On January 26, 2009, the U.S. Supreme Court held that an employee who discloses information about discriminatory conduct in response to questions that are part of an employer's internal investigation is protected by the "opposition clause" of Title VII's prohibition on retaliation. See Crawford v. Metropolitan Government of Nashville (1/26/09).
On January 26, 2009, the U.S. Supreme Court held that an employee who discloses information about discriminatory conduct in response to questions that are part of an employer's internal investigation is protected by the "opposition clause" of Title VII's prohibition on retaliation. See Crawford v. Metropolitan Government of Nashville (1/26/09). In reaching this decision, the Supreme Court rejected the Sixth Circuit's determination that answering questions during an internal investigation was not the type of "active" opposition to unlawful conduct protected by Title VII.
Title VII prohibits two types of retaliation. The "opposition clause" prohibits discrimination against an employee because he or she has opposed any practice made unlawful by Title VII. The "participation clause" prohibits discrimination against an employee because he or she has "made a charge, testified, assisted, or participated in any manner in an investigation, proceeding, or hearing" under Title VII.
In this case, Crawford was interviewed as part of the employer's internal investigation of another employee's sexual harassment allegation. There was no agency charge pending during or following the investigation. During the interview, Crawford described several instances of sexually harassing behavior to which she had been subjected. Subsequently, the employer discharged Crawford for, according to the employer, embezzlement.
Crawford sued, claiming her discharge violated both the opposition and participation clauses of Title VII's prohibition on retaliation. The Sixth Circuit affirmed the trial court's decision in favor of the employer, holding that Crawford could not meet the requirements of the opposition clause because answering questions during the interview was not the type of "active, consistent 'opposing'"activity protected by the opposition clause.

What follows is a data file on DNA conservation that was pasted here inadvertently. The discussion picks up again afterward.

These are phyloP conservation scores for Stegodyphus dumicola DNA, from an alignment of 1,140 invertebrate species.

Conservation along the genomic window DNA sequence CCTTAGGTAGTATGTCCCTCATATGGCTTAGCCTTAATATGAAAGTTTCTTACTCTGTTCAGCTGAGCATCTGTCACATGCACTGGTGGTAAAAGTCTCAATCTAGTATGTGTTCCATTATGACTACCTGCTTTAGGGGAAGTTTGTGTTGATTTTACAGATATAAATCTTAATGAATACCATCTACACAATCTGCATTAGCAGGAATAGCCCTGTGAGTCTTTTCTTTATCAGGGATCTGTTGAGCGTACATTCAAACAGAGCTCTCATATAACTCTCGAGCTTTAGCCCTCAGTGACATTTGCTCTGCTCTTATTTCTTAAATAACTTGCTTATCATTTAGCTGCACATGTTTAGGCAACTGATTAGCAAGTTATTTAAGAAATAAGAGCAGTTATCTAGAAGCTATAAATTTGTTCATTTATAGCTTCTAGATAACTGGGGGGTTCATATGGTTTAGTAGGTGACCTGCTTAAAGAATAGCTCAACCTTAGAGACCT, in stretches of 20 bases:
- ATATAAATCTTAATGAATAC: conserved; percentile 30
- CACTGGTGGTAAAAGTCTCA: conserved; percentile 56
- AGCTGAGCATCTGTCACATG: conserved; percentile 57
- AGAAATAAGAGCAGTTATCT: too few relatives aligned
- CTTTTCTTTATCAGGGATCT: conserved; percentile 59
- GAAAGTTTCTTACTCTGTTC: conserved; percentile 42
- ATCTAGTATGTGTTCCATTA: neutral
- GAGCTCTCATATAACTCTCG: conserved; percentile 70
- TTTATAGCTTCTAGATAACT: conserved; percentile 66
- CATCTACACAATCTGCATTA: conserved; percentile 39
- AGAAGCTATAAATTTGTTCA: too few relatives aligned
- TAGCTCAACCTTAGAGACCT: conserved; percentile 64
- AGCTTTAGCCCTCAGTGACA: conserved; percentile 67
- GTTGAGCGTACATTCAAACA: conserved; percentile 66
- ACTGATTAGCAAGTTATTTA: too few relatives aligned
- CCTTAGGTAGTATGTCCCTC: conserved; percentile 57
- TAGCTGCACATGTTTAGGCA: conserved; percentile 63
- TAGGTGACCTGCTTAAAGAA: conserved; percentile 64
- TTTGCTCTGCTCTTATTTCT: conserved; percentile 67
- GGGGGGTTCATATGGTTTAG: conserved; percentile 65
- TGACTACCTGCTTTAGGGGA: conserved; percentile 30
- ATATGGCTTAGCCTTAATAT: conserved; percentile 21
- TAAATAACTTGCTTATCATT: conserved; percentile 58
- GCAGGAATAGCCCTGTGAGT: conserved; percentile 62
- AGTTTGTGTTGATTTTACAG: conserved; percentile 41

The Supreme Court reversed this decision, holding that "nothing in the statute requires a freakish rule protecting an employee who reports discrimination on her own initiative but not one who reports the same discrimination in the same words when her boss asks a question."
In reaching this decision, the Court held that the term "oppose" carries its "ordinary meaning" – that is, to "resist or antagonize . . . ; to contend against; to confront; resist; withstand." According to the Court, Crawford's statement during the interview, an "ostensibly disapproving account of sexually obnoxious behavior toward her by a fellow employee" would qualify in the minds of reasonable jurors as resistant or antagonistic to the alleged harasser's treatment.
In his concurring opinion, Justice Alito emphasized his understanding that "the Court's holding does not and should not extend beyond employees who testify in internal investigations or engage in analogous purposive conduct." Specifically, Justice Alito stated, "it is questionable whether silent opposition is covered by the opposition clause."
Employers' Bottom Line:
The Supreme Court's decision expands the scope of retaliation claims. While the Court's decision may not be a change of law in all circuits, since most federal courts did not follow the Sixth Circuit's interpretation of the opposition clause, all federal courts must now apply the same expansive interpretation set forth by the Court in Crawford.
Additionally, it emphasizes the importance of ensuring that terminations and other adverse employment decisions are based on legitimate, nondiscriminatory reasons that are properly documented, especially when those decisions involve employees who have complained of illegal harassment or discrimination.
If you have any questions regarding this decision or other labor or employment related issues, please contact the Ford & Harrison attorney with whom you usually work.